As I have been reading (for a current project) a lot about the First Crusade, I have had in my mind the visions of bloody sieges and countersieges, with the flying of banners over heavily fortified cities. It is for this reason that I found so arresting the image of an ISIS (Islamic State) flag flying over a castle in Palmyra—as seen in this AP photograph at the head of a BBC article on the curious status of ISIS guards at a museum. The ironies of ISIS museum guards are not hard to find: as I have written about more than once on this blog, ISIS’s destruction of antiquities is clearly a key part of its aggressive militarist campaign—as is its propensity to sell off as many of the movable antiquities that they can in the desire to fund their nascent war-state. ISIS’s propensity to destroy certain artifacts and sites and its very active sales of plundered antiquities only seems incompatible if you see antiquity destruction as merely a religious statement—rather, it is a very effective propagandic act, conveying the image of a sect that does not abide by such limiting notions as “world heritage” and which is prepared to, and is indeed eager to break global taboos about preserving sites and objects of historical interest. As I have written about here before, ISIS is clearly focused on mastering symbolic modes of violence, with its cultural strategies succeeding in channels that have sometimes been thought the exclusive domain of the Hollywood-centered West.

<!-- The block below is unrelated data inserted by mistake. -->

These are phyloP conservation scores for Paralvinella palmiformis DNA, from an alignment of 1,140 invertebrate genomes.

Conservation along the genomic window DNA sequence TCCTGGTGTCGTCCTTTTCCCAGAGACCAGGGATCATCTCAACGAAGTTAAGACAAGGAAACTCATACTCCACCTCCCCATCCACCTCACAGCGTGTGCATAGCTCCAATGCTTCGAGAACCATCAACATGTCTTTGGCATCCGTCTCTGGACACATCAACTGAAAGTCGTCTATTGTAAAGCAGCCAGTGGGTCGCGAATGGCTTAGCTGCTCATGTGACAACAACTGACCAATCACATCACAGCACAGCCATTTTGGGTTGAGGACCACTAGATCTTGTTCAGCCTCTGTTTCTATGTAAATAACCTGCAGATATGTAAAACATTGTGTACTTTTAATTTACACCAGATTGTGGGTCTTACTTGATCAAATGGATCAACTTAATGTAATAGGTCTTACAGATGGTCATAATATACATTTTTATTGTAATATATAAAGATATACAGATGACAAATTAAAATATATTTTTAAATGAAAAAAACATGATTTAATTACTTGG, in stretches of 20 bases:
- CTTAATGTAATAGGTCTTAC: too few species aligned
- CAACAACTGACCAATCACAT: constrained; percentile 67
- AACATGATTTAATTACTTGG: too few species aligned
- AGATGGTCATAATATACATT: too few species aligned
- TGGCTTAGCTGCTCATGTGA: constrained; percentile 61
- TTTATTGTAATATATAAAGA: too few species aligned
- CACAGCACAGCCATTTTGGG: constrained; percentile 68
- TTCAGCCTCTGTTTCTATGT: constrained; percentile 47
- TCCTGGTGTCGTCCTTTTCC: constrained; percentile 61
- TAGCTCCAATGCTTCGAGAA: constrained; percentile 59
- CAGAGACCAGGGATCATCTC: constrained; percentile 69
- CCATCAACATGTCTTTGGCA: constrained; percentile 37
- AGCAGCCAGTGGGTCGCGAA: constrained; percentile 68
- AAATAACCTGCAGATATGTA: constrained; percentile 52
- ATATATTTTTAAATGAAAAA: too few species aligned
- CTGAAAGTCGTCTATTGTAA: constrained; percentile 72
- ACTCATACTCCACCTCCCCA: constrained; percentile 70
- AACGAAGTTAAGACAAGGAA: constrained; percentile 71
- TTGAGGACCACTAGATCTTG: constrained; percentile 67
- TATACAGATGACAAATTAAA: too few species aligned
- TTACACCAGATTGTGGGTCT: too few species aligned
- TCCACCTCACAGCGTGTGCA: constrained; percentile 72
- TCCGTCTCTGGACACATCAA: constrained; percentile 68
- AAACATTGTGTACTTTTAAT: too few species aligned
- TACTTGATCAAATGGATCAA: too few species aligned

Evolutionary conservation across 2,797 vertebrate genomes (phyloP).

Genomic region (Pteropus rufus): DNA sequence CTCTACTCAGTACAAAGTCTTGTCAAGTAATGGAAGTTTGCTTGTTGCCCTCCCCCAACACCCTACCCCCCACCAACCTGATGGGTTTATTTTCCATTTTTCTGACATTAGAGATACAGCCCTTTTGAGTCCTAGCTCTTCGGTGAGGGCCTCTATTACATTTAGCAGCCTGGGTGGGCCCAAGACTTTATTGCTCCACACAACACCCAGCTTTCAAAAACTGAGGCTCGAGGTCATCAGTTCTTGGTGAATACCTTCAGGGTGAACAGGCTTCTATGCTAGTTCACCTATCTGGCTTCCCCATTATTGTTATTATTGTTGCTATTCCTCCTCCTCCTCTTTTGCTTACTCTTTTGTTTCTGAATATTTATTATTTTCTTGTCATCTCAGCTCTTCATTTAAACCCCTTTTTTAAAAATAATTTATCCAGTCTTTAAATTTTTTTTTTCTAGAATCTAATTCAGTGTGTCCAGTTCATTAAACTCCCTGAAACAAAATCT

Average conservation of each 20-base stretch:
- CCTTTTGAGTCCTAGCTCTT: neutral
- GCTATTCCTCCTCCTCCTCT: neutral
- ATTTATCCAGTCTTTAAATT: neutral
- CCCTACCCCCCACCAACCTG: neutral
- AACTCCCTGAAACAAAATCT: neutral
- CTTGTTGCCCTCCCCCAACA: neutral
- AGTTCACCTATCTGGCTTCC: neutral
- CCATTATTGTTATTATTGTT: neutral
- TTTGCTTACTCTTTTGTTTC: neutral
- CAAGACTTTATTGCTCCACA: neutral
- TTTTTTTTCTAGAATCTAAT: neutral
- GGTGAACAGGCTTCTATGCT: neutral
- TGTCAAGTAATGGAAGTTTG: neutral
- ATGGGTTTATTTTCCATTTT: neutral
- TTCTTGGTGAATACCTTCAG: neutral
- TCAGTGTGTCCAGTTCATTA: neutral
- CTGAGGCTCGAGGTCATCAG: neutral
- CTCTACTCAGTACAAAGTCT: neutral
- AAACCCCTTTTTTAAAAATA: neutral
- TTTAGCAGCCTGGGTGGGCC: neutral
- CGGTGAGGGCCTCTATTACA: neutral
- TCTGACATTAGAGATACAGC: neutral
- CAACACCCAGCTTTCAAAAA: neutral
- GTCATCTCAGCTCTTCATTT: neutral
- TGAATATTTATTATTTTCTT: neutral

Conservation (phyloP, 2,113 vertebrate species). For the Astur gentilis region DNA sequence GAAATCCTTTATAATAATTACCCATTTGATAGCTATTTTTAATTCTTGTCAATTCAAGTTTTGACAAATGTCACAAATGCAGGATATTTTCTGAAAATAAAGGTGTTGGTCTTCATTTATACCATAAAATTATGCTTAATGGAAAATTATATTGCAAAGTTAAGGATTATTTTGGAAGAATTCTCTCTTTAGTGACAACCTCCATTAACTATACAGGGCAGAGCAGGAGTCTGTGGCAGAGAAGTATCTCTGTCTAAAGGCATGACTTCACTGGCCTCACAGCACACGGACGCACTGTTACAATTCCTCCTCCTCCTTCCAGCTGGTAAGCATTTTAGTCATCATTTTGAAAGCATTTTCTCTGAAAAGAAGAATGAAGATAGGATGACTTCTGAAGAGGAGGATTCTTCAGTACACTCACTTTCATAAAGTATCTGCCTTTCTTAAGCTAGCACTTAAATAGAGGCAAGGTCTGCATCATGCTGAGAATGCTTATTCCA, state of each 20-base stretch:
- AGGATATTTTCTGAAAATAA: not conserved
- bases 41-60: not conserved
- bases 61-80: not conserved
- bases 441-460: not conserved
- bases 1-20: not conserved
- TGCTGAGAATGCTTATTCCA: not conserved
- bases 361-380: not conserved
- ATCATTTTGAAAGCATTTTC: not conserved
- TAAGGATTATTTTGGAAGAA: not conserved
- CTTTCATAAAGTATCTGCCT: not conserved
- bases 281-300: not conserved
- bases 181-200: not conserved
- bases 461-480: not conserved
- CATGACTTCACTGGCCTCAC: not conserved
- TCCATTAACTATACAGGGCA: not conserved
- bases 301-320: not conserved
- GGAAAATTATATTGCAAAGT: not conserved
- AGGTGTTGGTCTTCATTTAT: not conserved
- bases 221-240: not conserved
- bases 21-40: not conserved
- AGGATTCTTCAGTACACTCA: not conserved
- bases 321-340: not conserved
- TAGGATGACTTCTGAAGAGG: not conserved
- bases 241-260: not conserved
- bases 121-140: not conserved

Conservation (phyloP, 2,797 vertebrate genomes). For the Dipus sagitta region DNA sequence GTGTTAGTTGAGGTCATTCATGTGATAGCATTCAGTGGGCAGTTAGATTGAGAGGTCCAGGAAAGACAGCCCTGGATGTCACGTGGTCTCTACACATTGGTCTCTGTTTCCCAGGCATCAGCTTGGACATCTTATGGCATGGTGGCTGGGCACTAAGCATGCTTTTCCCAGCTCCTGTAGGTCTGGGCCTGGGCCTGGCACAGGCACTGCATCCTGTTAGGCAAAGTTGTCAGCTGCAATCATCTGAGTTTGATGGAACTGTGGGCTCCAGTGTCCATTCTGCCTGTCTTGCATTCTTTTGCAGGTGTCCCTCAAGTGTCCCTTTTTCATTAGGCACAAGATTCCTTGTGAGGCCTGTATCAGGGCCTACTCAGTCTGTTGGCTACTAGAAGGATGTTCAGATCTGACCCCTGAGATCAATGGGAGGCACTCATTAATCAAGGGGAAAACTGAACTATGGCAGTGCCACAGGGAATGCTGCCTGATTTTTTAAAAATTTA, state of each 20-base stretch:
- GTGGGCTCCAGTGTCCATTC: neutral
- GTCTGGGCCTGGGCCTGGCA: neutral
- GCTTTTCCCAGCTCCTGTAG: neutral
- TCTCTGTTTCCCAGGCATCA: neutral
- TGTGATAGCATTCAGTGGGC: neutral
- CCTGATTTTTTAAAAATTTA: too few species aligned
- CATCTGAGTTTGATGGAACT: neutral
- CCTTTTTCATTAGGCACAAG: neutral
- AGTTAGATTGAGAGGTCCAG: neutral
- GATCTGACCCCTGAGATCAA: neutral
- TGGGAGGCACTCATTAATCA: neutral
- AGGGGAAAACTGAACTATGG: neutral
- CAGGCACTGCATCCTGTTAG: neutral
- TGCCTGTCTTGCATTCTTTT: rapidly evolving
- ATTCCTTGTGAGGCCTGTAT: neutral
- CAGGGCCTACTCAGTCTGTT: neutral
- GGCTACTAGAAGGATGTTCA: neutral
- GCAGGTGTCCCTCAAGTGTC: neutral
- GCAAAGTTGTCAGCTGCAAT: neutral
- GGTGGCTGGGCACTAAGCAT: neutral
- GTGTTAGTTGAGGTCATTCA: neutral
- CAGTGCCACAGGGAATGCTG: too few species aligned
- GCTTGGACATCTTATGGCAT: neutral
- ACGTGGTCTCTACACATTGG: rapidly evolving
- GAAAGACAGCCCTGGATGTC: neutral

It is the site of the flag that really struck me, as immersed as I am in in such wonderful, but horrific histories as narrated in Thomas Asbridge’s excellent The First Crusade. Much as, as Asbridge points out so well, history allows us to see that Crusaders could harbor both deeply held religious beliefs and be acquisitive, rapacious plunderers bent upon taking and sacking cities, so does ISIS spread its flags and banners on various sites throughout a Middle East destabilized by violence that few could deny was at least in very significant part (*at least in its current, post-Sadaam Hussein era phase), unleashed by the West.
While most of the museum goods have, the BBC reports, been transferred to Damascus, the image of an ISIS flag over a castle—a fortification designed to allow elites to maintain control over local territories, by offering defenses and barracks and a location from which to launch military campaigns, among other things—casts an eerie shadow over the fate of the Palmyra ruins nearby. Classified as a “World Heritage” site—a classification that would merely seem to invite the ISIS occupiers to unleash their destructive energies, since the world reaction they desire would be predictably large, with a massive shock and horror value delivered with a relatively small investment of force—the Palmyra ruins date back to the Roman era.
The Romans, of course, did their share of destruction—all of Carthage, for example, was burned to the ground, in what Ben Kiernan in Blood and Soil argues may be the first historical genocide—so it hardly seems unpoetic justice for anything Roman to come undone. Much seems to be coming undone in the Middle East these days—and that ISIS flag, reminding us of the blurred lines between the Crusading era and our own, flies hauntingly above that ancient castle.